CD REVIEW: Doug McCurry - Seven Songs About Leaving
By: Cyrus Rhodes
"a brilliant shapnot of music."
"a rare find"
- INDIE MUSIC DIGEST:-
Genre: Acoustic, Alternative Rock
Sounds Like: Nick Cave. Andor, Freddie Hart
Production is simply to short to make the grade
Acoustic Singer/Songwritter Doug McCurry hailing from North Carolina releases his debut CD; “Seven Songs About Leaving” on July 19, 2010. You may remember McCurry from the days he was on the band Big Brick Building, who released 2 CDs & drew the attention of both industry professionals & music critics alike. After several years in the shadows, “Seven Songs About Leaving” marks the return of Doug McCurry.
Logging in at just over 30 minutes, the CD kicks things off with “Mama Said” a dynamic intro piece that serves up driving rock rhythm, infectious vocal harmonies, & accents with catchy rock chorus. Track 2 “21st Century Car” shifts gears a bit with a steady flowing acoustical rhythms, interesting harmonies, & creative sonic vocal layering. This coupled with sinister keyboard accents, & mesmerizing lyrical content makes for a very interesting statement. Track 3 “Mama Said No 2” serves up more of the same trippiness & sounds like Peter Gabriel south of the Mason Dixon Line As the CD slowly unfolds I can hear many different musical soundscapes reminiscent of such classic acts such as Nick Cave. Freddie Hart, Skeets McDonald, Andor & maybe just a splash of the Beatles & R.E.M. The music itself is an impressive blend of alternative & acoustic rock, & with just a dash of punk. The writing, playing, & singing abilities for McCurry are impressive, & I might add McCurry plays all musical instrumentation on the CD as well. McCurry’s voice goes down smooth, & at times reminds me of John Lennon, Wayne Coyne (Flaming Lips.) What I like the most about the CD is its sheer song for song unpredictability & darkness. You never really know what’s waiting for you around the next corner. I give McCurry high marks on his writing virtuoso and not being afraid of being original. Unlike other dark artists out there like Marylyn Manson who try so hard to convince you they belong in a rubber room, McCurry just refuses to put forth the effort. The lyrics seem very straightforward but make no bones about it they are extremely thought provoking and painfully real. It took courage, skill and deep honesty to write this music. There is dark pain and lamentation lingering everywhere, but you'll notice bright pockets of hope that shine through as well. To McCurry I say "dude get some therapy, but not until we get a few more CD's out of you first". There’s also plenty of rich sonic layering woven deep within the fabric of the mixes. In classic parallel fashion the subject matter of some of these songs is also buried deep within the lyrical content. Make no bones about "Seven Songs About Leaving" is a dark record, but McCurry never once goes over the top. Give this CD a wide berth & the Suicide Hotline Number. From melancholy “October Rain”, to radical “Wake up call”, to dark “Dig a Hole” this CD pretty much has it all. I can honestly say I was entertained the entire time, with never a dull moment on this entire CD. “Seven Songs About Leaving” pushes the envelope hard, & will keep you guessing the entire time. The CD ends with “Jesus is Calling” a smooth melancholy assessment of the truth, with numbing acoustical vibe waving you in for a smooth landing.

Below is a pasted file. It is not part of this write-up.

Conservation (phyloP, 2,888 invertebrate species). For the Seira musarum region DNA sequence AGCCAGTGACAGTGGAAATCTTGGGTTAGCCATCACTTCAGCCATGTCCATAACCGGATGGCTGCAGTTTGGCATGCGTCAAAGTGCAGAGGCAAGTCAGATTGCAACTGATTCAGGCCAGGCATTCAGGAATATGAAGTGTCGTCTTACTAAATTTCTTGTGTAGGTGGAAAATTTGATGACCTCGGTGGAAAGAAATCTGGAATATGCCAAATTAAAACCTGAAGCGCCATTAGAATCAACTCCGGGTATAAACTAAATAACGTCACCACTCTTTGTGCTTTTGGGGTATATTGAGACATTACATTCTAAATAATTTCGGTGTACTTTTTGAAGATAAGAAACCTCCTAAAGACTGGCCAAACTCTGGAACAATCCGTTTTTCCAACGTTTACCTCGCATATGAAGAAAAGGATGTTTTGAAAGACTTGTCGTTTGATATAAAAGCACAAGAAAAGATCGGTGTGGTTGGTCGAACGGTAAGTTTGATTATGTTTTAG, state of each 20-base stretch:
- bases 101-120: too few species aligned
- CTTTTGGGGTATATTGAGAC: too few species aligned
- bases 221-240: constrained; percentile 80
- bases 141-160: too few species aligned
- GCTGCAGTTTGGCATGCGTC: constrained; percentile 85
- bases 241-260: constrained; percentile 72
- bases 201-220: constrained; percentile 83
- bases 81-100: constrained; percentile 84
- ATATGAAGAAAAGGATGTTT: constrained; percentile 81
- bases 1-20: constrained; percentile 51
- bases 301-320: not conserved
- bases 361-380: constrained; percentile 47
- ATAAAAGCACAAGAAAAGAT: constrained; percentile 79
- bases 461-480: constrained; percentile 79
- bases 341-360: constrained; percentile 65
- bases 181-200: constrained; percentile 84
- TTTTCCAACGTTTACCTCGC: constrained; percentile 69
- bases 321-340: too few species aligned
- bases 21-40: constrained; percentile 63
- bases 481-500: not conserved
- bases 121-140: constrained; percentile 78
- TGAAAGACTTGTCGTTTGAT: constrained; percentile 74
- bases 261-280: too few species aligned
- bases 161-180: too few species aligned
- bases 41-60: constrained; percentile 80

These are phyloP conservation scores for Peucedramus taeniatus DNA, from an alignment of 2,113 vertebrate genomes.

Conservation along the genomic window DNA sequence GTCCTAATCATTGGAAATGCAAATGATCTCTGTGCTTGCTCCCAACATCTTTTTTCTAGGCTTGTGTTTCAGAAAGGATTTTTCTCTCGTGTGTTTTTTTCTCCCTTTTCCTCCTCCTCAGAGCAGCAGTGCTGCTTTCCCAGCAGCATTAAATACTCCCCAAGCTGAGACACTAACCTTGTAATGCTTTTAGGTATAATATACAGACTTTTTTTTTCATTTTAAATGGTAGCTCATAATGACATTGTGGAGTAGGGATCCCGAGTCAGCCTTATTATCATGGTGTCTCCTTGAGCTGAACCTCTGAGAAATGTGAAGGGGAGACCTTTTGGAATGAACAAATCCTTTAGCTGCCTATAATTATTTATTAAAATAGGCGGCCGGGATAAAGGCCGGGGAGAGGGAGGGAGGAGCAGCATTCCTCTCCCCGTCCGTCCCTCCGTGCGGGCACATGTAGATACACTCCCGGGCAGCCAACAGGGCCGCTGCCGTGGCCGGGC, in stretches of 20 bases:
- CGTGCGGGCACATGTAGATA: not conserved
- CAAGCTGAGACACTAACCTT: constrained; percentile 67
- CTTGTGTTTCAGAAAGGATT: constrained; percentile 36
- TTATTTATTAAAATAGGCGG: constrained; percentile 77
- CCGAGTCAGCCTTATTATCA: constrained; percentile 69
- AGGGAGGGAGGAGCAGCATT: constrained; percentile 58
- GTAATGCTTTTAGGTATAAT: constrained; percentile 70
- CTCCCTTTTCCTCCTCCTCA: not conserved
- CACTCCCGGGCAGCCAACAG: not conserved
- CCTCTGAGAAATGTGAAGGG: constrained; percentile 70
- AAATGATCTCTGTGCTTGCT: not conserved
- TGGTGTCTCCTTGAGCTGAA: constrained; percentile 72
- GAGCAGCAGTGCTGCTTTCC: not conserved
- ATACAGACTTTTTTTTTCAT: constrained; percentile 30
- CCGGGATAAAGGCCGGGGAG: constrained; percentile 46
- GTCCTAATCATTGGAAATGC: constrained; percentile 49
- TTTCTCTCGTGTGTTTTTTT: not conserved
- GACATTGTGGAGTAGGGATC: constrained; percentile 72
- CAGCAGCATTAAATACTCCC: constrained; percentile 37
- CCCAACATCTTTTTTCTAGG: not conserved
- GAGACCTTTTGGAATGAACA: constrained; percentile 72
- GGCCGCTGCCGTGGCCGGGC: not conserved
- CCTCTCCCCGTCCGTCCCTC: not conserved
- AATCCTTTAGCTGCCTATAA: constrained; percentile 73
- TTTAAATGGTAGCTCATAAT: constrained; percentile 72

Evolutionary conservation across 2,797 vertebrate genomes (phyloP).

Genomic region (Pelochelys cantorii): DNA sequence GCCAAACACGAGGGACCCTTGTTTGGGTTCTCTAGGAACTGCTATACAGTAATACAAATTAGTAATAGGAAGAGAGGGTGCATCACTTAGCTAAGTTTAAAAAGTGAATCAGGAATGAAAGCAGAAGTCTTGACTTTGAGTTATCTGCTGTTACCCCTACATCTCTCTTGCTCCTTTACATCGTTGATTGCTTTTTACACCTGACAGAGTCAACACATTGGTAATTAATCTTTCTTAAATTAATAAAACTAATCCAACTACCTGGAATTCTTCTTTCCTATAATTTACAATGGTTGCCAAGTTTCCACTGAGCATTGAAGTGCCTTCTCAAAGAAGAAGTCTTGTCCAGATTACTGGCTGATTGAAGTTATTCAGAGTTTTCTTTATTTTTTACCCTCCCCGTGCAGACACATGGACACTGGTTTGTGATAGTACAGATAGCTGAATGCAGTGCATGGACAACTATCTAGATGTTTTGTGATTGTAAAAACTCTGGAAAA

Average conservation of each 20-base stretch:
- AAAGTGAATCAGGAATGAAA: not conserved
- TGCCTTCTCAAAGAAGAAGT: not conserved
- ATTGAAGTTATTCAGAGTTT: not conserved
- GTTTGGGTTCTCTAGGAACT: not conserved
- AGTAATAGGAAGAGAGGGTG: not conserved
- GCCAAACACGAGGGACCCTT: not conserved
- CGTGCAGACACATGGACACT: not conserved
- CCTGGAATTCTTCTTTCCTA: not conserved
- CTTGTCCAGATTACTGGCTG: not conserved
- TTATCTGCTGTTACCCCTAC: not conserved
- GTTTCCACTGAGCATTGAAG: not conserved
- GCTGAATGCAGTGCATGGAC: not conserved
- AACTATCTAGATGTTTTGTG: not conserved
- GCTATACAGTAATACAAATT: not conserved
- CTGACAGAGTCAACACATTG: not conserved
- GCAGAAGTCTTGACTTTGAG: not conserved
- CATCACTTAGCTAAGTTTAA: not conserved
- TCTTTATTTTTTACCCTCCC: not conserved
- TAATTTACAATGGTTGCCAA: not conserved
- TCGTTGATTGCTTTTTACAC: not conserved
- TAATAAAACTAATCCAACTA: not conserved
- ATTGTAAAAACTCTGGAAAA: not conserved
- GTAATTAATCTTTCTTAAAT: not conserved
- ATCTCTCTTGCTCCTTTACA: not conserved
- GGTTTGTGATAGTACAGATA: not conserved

At 30 minutes & some change the CD is a bit short. All songs under 2 minutes feel like incomplete musical experiences, while all songs over 5 minutes tend to drag you to the finish line. If there were say 4 or 5 more songs on the CD it would no doubt render a 10 star rating. Unfortunately, at the end of the day “Seven Songs About Waiting” just feels like an incomplete statement at 30 minutes & some change.
From start to finish “Seven Songs about Leaving” is an impressive catalogue of music. The music is highly original, unpredictable as hell, & pushes the envelope hard. It’s strong suit – the amazing creative genius of Doug McCurry. McCurry possess enough musical talent & songwriting prowess to be extremely dangerous. The melodies & harmonies are well crafted, with lyrical content is hard to pin down, & the music is dark & genuine. Like the aforementioned I really enjoyed the Trippiness & sheer unpredictability of all the songs. Overall it makes for a brilliant shapshot of music. I really admire artists out there who are themselves and just let the chips fall where they may. Praise goes out to the artist that can show us something real and genuine beneath their veil of vanity. Doug McCurry is one of those artists that shows you his perspective. Be advised you may not want to listen to “Seven Songs About Leaving” on the night your wife leaves you, but if your looking for tripped out musical experience that offers up alternative & acoustical rock overtones I highly recommend you jump head first into “Seven Songs About Leaving.”
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